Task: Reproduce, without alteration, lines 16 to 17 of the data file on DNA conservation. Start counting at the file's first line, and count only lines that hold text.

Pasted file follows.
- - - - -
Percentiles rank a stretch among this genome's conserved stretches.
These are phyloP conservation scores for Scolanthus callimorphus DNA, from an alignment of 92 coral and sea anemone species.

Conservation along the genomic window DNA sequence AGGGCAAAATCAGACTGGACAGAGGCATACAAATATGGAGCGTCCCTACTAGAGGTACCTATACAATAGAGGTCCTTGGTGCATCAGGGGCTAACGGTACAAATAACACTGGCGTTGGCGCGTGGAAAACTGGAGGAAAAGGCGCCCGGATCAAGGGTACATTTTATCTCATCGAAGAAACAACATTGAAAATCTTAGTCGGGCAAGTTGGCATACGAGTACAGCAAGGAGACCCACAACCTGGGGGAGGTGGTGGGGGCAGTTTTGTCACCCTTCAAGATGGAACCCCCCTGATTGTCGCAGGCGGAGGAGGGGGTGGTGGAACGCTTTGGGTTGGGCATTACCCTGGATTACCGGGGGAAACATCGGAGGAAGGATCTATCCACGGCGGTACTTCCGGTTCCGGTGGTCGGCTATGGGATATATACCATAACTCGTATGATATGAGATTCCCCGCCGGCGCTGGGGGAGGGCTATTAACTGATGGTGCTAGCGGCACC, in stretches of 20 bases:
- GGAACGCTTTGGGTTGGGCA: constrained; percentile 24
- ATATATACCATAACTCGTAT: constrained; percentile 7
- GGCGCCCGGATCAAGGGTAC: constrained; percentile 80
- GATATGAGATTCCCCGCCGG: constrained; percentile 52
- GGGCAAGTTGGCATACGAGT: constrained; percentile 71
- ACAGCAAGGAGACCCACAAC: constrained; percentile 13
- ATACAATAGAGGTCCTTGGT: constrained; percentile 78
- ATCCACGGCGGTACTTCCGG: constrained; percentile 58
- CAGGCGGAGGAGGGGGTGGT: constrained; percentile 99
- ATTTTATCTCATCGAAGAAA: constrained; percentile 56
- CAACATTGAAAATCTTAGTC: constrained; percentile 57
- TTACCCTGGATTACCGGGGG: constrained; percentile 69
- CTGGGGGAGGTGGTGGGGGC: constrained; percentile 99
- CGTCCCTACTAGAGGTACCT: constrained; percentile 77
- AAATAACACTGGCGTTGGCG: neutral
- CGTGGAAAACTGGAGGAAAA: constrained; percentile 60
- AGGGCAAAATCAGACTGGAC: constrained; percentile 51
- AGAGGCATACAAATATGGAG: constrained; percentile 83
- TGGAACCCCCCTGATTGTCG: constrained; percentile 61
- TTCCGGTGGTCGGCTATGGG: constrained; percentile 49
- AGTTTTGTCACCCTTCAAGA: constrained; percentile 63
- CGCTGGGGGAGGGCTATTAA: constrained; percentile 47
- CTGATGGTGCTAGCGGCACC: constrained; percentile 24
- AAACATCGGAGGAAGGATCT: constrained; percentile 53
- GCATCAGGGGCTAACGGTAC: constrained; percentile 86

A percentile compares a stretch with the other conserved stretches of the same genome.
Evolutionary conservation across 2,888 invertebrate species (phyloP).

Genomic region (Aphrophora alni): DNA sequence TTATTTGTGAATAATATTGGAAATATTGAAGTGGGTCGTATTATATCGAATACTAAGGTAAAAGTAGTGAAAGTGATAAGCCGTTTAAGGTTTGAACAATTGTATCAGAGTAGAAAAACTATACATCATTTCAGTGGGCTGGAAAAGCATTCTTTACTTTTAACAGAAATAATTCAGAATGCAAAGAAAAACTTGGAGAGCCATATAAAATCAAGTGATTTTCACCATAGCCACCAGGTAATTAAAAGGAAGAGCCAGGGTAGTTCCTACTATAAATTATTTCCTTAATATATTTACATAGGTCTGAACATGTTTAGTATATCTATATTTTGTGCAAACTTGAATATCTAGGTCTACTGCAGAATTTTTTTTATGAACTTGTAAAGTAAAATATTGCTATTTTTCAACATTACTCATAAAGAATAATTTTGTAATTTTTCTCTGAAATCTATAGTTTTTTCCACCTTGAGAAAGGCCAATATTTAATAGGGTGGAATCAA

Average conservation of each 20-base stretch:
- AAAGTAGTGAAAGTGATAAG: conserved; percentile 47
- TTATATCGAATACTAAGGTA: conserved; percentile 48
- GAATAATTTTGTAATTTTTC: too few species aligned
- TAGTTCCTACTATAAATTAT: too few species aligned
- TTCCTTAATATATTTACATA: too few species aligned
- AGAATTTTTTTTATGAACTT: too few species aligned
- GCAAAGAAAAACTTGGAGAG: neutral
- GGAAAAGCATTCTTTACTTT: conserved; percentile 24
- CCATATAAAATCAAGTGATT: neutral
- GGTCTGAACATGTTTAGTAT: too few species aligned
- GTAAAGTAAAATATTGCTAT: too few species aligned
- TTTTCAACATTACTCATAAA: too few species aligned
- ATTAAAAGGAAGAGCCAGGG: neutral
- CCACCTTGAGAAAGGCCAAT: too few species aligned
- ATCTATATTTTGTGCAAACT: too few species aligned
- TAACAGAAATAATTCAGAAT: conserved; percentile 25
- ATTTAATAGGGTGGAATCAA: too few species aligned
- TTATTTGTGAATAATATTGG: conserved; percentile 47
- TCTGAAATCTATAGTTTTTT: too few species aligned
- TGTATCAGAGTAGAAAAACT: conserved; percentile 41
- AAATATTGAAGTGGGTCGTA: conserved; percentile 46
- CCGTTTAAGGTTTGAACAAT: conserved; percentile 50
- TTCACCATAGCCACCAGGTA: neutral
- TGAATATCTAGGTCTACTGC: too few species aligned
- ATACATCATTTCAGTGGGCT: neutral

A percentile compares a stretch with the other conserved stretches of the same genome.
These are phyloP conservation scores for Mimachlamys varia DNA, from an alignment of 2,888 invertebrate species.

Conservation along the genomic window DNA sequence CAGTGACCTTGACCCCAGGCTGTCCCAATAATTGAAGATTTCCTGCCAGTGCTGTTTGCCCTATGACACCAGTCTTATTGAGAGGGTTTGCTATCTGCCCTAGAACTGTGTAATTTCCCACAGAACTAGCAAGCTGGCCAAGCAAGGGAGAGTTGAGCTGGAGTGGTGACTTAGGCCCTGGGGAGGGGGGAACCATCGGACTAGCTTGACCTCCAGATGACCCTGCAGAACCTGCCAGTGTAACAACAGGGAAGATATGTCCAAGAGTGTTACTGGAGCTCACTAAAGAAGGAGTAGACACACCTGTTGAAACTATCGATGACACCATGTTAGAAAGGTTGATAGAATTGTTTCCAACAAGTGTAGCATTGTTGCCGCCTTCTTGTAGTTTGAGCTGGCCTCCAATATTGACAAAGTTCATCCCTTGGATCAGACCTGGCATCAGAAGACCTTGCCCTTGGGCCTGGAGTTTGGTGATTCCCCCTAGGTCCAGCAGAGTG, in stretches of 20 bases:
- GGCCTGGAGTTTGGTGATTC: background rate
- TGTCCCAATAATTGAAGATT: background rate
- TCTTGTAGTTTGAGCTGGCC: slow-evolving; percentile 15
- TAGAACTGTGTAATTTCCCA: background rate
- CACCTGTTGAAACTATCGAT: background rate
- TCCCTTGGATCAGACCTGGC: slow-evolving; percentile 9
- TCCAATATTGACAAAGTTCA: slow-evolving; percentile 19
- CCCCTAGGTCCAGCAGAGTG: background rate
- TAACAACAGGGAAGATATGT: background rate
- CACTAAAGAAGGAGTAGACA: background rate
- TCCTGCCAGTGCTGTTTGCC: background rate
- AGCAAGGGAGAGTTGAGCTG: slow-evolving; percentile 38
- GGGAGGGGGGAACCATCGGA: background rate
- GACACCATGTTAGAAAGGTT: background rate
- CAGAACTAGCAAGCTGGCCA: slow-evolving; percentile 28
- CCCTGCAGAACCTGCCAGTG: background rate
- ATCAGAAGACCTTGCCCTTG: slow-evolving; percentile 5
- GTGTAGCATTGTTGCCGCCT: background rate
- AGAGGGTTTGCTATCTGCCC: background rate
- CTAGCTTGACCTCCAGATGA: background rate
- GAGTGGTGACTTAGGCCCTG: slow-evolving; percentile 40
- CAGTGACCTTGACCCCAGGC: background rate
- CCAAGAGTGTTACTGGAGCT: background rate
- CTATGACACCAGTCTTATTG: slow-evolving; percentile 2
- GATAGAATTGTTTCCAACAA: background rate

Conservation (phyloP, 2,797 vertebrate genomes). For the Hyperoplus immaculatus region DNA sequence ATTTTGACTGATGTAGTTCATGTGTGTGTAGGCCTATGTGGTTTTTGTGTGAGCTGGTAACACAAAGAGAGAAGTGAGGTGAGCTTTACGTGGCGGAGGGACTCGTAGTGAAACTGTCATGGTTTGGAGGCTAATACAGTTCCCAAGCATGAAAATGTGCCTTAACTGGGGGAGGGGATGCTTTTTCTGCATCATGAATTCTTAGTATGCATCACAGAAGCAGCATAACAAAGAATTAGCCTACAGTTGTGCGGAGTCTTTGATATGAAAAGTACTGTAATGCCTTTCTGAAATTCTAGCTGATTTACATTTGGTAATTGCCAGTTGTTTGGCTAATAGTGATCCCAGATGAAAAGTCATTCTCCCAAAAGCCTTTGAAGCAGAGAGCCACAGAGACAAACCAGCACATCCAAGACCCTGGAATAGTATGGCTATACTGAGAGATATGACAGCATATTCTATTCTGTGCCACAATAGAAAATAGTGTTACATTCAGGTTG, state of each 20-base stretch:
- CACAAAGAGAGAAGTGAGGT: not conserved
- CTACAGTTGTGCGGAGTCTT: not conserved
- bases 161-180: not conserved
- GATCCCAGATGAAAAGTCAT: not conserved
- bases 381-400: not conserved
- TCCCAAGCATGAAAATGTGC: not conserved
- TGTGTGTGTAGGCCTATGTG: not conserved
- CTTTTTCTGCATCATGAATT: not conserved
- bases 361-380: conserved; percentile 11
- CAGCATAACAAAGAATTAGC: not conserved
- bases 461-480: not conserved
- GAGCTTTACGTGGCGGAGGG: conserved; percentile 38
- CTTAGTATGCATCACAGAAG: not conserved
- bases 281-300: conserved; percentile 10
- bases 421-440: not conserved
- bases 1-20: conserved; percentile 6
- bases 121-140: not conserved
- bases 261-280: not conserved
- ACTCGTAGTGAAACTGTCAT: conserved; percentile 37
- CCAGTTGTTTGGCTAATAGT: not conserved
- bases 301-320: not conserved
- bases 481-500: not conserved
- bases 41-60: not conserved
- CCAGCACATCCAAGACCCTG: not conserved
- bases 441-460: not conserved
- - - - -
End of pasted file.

- CTGGGGGAGGTGGTGGGGGC: constrained; percentile 99
- CGTCCCTACTAGAGGTACCT: constrained; percentile 77